The Two Most Powerful Words in Prayer

We agree. Those are without exception the two most powerful words in prayer.

Jesus was an advocate of corporate prayer. He believed in it, practiced it, and taught about it. In fact, it’s difficult to overstate the significance that Christ placed on it. If you’re looking for pinpoint prayers that have off-the-charts potential, then learn to pray with other Christians.


Why is the prayer meeting (for those churches that still have them) the least attended meeting in the church? Why are so few Christians comfortable praying out-loud with other Christians? Why don’t pastors and other spiritual leaders spend more time praying together? Why don’t more husbands and wives pray together? For all of the promise and authority that Jesus gave to group intercession, it sure gets little airtime in Christians’ lives today. It’s almost as if there was an organized effort bent on keeping Christians from praying together. Hmmmm . . . .

In Matthew 18:19-20, Jesus made two sweeping statements about the unlimited impact that corporate prayer could have in the church. He said, “Again, I tell you that if two of you on earth agree about anything you ask for, it will be done for you by my Father in heaven. For where two or three come together in my name, there am I with them In other words, “Whenever believers gather together, I’m there.”


There is a powerful, mystical beauty in a simple meeting of believers. Jesus paid it the highest compliment and gave it the greatest authority possible. Jesus isn’t obligated to be anywhere, but he promised that when a group meets together in his name, even if there are just two of them, he will be there with them.

As a pastor, I find that very encouraging. It means that I don’t have to lead a large congregation to merit God’s presence. It means that women’s small group has just as much attraction to Jesus as a church’s worship service.

But these sweeping promises tell me something else. They tell me that a gathering of believers is more powerful that any other meeting on the planet. They tell me that a group of moms meeting to pray for their kids have more power and authority than a joint session of Congress. It means that a men’s accountability group that meets in Jesus’ name has more spiritual power than the Joint Chiefs of Staff has military power. It means that a family Bible study has more authority than a meeting of the U.S. Supreme Court. The most powerful gatherings in the world are those that meet in Jesus’ name. Because when they do, when they meet aligning with his purposes and seeking his glory, he is there with them.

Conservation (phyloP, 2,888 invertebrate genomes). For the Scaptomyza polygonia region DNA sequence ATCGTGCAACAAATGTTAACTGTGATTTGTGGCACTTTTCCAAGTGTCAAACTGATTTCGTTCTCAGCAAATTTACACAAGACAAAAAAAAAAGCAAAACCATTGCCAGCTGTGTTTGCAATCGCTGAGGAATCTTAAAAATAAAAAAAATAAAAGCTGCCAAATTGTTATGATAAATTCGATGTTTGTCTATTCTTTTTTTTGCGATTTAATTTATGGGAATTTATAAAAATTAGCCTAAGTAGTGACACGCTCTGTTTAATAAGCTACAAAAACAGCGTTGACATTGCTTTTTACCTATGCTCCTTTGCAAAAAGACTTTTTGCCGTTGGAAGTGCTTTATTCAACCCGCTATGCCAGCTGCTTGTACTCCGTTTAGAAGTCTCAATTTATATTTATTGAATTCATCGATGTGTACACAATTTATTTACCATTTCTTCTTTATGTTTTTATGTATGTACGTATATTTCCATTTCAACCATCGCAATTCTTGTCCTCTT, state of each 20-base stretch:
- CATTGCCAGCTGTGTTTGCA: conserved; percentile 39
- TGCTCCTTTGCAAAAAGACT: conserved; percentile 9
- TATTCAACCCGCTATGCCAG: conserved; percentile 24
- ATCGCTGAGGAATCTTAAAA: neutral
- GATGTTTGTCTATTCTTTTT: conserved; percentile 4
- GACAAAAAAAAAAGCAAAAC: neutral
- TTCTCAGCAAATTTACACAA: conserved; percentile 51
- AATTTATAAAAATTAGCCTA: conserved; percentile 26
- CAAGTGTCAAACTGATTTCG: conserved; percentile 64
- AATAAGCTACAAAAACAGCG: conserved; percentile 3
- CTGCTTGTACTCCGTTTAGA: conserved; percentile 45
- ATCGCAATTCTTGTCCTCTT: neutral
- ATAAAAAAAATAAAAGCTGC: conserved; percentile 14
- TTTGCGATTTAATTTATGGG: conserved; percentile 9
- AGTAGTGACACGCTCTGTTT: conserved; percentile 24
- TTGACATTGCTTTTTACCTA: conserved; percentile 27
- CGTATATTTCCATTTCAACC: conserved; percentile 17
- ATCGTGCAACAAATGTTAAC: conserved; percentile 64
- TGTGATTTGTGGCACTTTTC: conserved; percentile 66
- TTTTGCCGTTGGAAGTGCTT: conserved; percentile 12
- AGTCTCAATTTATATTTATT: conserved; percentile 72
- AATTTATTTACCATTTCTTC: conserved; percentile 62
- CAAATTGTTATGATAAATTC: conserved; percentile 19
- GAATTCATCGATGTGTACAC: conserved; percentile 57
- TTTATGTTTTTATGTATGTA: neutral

Jesus used a descriptive term to help his disciples understand why praying together is so powerful. Our English Bibles typically translate it as the word agree, but that doesn’t really do it justice. The word that Jesus used is the Greek word sumphoneo, and you can probably see its similarity to our word symphony.

When musicians unite together–each with their own special gifts and talents, each playing a different role and instrument–to produce a beautiful musical piece, it can be an incredibly moving and inspiring experience.

The same is true of God and prayer. He loves to hear the corporate, unified prayers of his people. That’s why Jesus elevated the prayer meeting to such a high level. It really is music to God’s ears.


Christianity is not an individual sport. The path of the Christ-follower was clearly laid out by God to include community with other followers. Christians are designed to live in fellowship with other believers. Corporate prayer may be the most intimate expression of Christian unity.

When believers set aside their personal agendas and together seek God’s answers, they’ve broken into a new realm of pinpoint prayer. They’re in an entirely different prayer stratosphere. Quite frankly, there may be no more effective words Christians can say in prayer than, “Lord, we agree.”  And when we agree, Jesus promised that God will give us what we ask.

Will you commit to praying regularly with other believers? Husband, will you agree to pray regularly with your wife? Parents, will you commit to praying daily with your family? Pastor, will you commit to meet regularly with other leaders for times of worship and intercession?

There’s too much power available to us through the medium of corporate prayer for us to not make it a regular part of our lives.

We agree.